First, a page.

Father Mai provides an Easter service to Cadets at the OAL FTX.

Father Mai provides a blessing during Easter services.

Platoon STX Lanes

For Days 3 & 4 the Cadets moved into the Platoon Situational Training Exercise (STX) lanes of the OAL FTX.  During these two days the Cadets were divided up into three platoons and had to conduct platoon level recon, ambush, attack, movement-to-contact, and defense lanes.  MS-IV Cadets that needed to complete their OAL requirements and MS-III Cadets attending Advanced Camp this summer filled into the key leadership positions.  The training in these leadership positions provided all them valuable experience for future training.

Cadets fire a crew served weapon during Operation Agile Leader training.

EWU Army ROTC Cadet, Josh Browning takes part in Platoon STX lanes during the OAL FTX.


Following the completion of Platoon STX lanes training the Cadets then reassembled at the major holding area to begin weapons cleaning.  Cleaning weapons is an important recovery activity after any FTX since the weapons are turned in to the Washington National Guard.

Cadets clean weapons at Camp Seven Mile.

After completing weapons cleaning, the Cadets then tore down the Tactical Operations Center (TOC) tents and prepped their gear for movement.  They then walked with their gear to the loading up point to take buses back to their respective universities.

Cadets load buses to return to their respective universities.


Overall the OAL #2 FTX was a fantastic training event for the Cadets that participated from all four universities.  Congratulations to all our MS-IV Cadets that received their Advanced Camp credit to commission as Army officers this year.  Additionally the FTX provided great training for all the MS-III Cadets that are heading off to Advanced Camp this summer.   Great job by all the Cadets involved who are clearly better prepare to succeed in ROTC than before the FTX.  Eagle Strong!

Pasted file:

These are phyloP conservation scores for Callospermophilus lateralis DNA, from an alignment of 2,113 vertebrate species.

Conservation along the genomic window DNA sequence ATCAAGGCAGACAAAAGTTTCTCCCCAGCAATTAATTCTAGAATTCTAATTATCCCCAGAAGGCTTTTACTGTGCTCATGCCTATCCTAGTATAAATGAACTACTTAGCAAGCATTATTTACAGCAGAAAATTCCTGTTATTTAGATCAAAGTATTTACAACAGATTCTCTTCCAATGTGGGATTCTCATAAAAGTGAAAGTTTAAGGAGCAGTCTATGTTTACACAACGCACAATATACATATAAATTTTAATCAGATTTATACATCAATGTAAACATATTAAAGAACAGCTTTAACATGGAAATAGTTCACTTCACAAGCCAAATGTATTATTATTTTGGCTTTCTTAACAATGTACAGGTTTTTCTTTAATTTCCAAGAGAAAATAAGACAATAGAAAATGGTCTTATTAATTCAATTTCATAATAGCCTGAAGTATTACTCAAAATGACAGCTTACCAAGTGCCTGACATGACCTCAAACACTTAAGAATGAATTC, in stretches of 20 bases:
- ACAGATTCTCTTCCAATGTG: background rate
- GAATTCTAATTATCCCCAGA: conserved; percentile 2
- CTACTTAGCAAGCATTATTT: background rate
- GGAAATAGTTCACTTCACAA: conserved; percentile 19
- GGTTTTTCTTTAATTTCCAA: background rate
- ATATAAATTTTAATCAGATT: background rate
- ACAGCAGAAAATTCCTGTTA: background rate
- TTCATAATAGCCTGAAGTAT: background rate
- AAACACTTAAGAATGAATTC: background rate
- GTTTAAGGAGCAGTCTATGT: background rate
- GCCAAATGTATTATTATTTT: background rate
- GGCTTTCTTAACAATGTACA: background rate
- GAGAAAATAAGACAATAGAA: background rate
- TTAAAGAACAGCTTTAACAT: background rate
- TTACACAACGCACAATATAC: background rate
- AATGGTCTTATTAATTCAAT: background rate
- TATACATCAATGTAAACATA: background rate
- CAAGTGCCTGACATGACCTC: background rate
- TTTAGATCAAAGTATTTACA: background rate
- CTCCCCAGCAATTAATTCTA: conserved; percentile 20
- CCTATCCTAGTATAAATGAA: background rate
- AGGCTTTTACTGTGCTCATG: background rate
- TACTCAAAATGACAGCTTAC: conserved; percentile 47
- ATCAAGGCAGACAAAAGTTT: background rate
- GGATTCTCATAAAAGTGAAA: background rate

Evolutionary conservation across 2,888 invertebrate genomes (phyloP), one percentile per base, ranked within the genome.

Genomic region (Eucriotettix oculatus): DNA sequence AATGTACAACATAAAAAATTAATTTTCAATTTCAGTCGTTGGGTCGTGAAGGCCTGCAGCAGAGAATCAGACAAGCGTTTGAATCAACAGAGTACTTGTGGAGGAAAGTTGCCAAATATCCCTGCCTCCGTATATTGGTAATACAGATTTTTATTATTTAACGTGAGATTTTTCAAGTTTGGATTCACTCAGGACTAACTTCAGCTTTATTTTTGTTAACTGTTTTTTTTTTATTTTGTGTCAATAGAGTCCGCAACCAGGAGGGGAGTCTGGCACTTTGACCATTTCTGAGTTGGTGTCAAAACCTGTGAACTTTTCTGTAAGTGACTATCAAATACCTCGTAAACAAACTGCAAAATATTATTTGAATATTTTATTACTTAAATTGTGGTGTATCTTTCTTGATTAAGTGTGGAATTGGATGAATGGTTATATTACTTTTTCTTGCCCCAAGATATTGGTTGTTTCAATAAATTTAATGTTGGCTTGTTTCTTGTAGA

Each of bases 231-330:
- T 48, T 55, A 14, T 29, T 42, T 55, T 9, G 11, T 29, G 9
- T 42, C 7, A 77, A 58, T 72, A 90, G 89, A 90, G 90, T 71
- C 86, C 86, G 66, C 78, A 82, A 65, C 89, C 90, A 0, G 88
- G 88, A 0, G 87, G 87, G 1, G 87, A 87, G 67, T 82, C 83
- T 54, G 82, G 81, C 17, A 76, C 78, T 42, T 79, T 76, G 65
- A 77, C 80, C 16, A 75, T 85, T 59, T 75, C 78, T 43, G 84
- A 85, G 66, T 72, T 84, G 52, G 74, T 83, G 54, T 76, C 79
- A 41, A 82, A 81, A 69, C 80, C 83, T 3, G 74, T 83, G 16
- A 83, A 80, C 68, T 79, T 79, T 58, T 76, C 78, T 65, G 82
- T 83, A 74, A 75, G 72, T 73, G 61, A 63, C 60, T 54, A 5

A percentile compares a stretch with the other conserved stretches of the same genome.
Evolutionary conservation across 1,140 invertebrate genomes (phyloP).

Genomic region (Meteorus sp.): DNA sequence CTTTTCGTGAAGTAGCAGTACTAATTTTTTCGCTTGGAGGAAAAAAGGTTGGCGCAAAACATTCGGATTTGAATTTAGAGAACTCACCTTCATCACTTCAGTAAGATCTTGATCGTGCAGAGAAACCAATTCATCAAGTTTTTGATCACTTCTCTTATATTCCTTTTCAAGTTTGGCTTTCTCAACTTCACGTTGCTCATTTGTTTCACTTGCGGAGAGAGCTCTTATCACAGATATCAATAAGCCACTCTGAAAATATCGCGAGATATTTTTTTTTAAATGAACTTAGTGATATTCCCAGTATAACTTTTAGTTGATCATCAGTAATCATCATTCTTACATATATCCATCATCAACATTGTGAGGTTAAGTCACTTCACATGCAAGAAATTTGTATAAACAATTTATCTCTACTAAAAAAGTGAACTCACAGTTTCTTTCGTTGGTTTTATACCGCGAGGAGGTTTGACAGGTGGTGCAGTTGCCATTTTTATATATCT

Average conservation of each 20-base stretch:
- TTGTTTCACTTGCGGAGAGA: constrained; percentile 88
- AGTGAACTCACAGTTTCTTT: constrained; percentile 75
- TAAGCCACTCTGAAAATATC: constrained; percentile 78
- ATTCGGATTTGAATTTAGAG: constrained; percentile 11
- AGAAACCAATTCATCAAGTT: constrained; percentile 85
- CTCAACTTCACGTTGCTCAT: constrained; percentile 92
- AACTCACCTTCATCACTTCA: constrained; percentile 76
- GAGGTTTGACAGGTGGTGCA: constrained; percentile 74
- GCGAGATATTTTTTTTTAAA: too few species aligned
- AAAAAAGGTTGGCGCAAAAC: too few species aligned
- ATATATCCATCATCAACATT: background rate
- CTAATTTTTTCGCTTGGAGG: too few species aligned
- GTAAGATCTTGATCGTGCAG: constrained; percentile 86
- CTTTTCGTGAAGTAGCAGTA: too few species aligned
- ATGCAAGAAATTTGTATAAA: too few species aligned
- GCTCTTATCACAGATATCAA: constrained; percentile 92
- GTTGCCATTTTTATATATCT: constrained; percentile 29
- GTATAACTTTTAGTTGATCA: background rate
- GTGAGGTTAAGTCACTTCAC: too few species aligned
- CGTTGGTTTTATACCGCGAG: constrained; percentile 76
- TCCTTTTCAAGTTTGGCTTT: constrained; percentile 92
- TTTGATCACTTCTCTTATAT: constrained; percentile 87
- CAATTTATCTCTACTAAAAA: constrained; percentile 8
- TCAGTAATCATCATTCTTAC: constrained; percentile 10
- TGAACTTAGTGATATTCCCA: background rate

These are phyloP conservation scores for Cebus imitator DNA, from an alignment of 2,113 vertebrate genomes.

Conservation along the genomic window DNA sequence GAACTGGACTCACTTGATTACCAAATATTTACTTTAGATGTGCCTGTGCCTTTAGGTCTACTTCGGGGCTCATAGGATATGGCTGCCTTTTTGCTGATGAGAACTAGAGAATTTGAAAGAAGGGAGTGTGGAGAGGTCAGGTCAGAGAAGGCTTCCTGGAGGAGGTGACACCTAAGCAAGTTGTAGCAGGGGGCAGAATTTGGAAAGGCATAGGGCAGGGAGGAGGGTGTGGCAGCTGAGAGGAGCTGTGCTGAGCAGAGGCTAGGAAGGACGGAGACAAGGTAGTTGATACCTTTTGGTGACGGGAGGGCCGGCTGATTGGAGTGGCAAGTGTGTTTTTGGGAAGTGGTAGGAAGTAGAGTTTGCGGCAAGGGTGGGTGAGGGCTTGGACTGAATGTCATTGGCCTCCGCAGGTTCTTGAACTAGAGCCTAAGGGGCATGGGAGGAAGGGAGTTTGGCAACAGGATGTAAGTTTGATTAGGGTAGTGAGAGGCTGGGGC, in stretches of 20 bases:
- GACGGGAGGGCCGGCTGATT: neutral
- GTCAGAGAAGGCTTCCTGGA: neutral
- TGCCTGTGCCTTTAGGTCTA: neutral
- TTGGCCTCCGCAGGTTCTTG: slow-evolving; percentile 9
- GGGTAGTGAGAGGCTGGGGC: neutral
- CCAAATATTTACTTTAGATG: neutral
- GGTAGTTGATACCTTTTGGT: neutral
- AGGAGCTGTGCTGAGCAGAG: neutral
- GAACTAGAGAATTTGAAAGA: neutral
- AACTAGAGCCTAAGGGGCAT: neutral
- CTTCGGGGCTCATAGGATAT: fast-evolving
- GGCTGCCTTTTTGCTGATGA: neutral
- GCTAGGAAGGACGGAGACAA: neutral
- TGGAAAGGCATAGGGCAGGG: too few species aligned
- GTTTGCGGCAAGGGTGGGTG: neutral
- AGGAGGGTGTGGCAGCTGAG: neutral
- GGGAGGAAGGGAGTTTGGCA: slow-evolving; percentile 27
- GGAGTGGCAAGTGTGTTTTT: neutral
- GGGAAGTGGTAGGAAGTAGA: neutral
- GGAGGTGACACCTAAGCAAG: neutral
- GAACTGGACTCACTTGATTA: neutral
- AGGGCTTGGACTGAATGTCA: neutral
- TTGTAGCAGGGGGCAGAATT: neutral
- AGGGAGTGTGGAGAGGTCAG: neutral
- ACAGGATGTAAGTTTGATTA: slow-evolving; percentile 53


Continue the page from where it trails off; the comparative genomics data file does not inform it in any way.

Note: You can view and download many more pictures from the FTX on our EWU Army ROTC Flickr page.

Winter FTX Challenges Fighting Eagles Cadets on Squad Level Tactical Skills

Winter FTX

From March 5-6, 2021, The “Fighting Eagles” battalion from the Reserve Officer Training Corps (ROTC) program at Eastern Washington University (EWU) conducted their winter field training exercise (FTX). This FTX was the culmination of all the training the Cadets have conducted at weekly Leadership Labs this quarter. The primary goal of the FTX was to test our MS-III (Junior) Cadets on leading a squad sized element and giving tactical experience to the MS-II (sophomore) and MS-I (freshman) Cadets in a field environment.

Cheney Waterworks Property